Oh! Hi there! We didn’t know you’d be popping onto the website, but what a pleasure. As always, it’s been too long.
Now Chris and I like an onion as much as the next man; in fact maybe more than the next man. And over French Onion Soup week three things about onions have become obvious:
(1) They’re a fantastic, versatile base to a soup.
(2) The longer and gentler you cook them, the better.
(3) Chopping them reduces us to tears quicker than when we see a baby beagle seeing grass for the first time.
Here at soup HQ, we’ve tried everything from chewing gum and burning candles to chopping under clingfilm and sticking our tongues out (on reflection that may have been a joke at our expense), but we are yet to find a technique that works. If you think there’s a way to chop onions with our dignity intact, we’d love to hear from you.
This week we’re serving up a delicious Tom Kha Kai from Laos – a coconut and galangal broth served with rice, chicken, straw mushrooms and dill. “Dill in an Asian recipe?!” I hear you cry, *In nerdy voice* yes indeed – dill, a traditionally European herb, was brought to Laos by French colonists in the late 19th century and has been part of the cuisine ever since *back to normal blog voice*. The soup is going down really well in both venues, and it’ll still be available in WA&A over the weekend.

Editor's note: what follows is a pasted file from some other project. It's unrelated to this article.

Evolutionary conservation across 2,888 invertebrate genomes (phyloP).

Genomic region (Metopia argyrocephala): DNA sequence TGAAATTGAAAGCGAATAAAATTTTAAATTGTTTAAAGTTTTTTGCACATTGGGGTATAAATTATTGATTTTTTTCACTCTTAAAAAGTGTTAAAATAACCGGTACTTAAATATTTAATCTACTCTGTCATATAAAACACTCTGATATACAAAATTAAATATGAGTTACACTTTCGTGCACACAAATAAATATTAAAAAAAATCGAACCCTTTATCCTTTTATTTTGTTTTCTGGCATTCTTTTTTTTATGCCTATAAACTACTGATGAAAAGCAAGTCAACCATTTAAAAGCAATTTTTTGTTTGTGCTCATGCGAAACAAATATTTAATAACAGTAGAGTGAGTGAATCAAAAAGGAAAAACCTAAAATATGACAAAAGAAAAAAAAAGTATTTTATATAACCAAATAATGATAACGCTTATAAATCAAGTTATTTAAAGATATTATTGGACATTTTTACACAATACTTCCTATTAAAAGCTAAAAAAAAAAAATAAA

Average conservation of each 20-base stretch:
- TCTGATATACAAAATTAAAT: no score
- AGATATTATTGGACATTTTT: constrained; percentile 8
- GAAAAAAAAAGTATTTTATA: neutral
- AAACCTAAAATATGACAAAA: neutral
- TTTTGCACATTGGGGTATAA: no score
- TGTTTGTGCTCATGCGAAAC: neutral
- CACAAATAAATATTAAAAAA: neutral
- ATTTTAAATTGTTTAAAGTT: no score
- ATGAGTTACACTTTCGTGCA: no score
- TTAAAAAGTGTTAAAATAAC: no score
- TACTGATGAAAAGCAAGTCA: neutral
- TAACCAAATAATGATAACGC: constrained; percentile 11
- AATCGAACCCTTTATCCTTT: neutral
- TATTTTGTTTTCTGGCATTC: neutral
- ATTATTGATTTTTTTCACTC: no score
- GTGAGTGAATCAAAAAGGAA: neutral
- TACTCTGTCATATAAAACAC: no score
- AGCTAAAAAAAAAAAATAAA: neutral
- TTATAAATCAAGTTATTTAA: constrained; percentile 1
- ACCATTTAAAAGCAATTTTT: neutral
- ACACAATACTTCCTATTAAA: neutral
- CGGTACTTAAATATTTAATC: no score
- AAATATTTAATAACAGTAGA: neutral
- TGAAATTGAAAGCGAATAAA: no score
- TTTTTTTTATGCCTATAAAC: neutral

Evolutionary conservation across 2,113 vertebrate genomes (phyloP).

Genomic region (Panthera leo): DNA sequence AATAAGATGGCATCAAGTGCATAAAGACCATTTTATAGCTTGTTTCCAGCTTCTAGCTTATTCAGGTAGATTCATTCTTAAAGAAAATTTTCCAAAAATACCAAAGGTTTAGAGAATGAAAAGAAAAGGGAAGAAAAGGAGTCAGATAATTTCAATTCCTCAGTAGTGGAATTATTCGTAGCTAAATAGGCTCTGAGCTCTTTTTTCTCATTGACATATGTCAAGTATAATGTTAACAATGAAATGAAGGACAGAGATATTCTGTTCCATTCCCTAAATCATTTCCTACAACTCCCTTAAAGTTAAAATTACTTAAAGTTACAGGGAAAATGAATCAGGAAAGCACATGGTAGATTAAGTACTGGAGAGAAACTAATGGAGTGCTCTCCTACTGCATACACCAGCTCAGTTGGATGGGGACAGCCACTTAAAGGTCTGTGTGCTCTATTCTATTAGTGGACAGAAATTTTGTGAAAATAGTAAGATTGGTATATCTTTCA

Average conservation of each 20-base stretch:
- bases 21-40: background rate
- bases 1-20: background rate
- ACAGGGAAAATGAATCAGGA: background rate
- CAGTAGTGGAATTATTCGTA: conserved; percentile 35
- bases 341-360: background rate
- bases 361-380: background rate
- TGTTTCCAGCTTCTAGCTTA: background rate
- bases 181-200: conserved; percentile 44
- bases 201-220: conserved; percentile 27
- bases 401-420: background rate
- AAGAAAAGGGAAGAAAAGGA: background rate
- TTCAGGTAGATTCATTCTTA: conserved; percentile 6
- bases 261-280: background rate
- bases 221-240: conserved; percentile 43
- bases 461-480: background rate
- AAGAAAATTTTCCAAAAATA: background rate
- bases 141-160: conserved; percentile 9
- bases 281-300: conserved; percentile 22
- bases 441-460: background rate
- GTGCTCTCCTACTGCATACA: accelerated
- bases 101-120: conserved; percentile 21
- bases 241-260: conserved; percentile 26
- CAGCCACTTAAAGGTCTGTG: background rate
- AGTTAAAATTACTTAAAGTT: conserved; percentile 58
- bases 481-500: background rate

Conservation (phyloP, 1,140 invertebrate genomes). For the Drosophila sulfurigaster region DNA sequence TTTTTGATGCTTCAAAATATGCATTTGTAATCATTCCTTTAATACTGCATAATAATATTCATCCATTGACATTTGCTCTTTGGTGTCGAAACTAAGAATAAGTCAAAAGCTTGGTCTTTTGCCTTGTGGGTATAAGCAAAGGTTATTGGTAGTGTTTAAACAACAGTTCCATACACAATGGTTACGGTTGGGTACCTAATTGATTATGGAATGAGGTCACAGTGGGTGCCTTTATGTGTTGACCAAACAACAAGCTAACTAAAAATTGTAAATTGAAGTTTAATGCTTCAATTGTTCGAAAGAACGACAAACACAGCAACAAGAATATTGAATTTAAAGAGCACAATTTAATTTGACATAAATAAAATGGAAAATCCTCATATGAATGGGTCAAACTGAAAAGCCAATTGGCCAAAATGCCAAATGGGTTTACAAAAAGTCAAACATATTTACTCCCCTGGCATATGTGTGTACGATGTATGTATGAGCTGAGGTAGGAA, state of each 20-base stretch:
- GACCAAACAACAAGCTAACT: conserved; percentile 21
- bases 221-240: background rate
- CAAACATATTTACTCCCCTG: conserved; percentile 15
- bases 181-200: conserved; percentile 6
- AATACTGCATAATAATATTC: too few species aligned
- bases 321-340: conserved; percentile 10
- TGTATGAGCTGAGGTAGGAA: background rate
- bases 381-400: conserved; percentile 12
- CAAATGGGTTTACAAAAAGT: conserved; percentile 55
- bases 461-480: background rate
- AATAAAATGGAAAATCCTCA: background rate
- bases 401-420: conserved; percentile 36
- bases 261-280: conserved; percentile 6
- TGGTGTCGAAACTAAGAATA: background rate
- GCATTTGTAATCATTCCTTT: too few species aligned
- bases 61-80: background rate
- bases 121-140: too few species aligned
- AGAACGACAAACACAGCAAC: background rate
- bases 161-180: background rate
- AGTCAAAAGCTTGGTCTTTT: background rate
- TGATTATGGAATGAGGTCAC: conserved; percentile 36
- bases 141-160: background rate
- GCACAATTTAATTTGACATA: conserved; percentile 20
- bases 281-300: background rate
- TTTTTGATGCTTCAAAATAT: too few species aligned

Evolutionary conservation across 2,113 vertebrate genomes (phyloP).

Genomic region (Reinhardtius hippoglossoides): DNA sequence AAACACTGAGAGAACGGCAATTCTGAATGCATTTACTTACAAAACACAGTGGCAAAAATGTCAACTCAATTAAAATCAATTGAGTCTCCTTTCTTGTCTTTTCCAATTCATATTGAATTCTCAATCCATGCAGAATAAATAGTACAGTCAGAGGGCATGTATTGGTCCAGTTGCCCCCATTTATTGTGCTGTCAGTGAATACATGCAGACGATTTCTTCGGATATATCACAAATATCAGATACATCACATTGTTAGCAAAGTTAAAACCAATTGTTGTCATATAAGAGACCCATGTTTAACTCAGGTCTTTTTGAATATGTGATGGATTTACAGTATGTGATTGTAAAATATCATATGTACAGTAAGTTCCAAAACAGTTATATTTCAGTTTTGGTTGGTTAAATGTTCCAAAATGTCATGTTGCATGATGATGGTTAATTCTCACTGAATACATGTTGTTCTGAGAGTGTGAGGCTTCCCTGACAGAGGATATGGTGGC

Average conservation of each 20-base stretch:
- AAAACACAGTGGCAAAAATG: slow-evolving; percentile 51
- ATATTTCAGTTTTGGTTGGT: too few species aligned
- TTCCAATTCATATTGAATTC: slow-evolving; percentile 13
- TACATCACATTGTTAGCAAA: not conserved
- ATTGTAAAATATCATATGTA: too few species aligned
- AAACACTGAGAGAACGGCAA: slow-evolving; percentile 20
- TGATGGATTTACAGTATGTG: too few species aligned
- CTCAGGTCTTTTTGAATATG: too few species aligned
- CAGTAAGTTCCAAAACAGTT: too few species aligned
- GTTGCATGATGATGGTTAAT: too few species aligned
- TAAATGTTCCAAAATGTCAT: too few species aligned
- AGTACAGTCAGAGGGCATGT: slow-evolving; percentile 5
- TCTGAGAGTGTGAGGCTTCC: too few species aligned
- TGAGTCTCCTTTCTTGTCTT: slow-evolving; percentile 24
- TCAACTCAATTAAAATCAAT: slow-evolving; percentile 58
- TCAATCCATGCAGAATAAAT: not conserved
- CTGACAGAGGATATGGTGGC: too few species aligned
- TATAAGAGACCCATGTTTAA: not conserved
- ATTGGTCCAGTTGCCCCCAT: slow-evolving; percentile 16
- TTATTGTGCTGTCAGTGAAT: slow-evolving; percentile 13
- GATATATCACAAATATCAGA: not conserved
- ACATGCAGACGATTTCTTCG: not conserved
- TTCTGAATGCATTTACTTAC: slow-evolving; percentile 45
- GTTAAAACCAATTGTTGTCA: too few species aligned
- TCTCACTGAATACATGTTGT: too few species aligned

We’ve also continued our work on new soups and this week we’ve been working on an extremely local watercress and pea number. One problem with hot-holding soup is that fresh flavours can diminish – hence the lack of green vegetables in our soups to date. To address this we’re considering making the watercress component of the soup to be kept warm (watercress having a robust, peppery flavour that bears heat well), and then having a cool pea and mint puree to be added on service. This would reinvigorate the soup, adding a fresh green colour and that wonderful sweet characteristic of good peas. The soup would then be eaten slightly warm, not hot – something that we’re keen on, but are unsure of how customers would react. Any thoughts would be welcome (by the way, we have a handsome new email address to go with our handsome nURL – email@example.com).
I wanted to write haikus –
alas, there’s no time.
Until next week,
Matt and Chris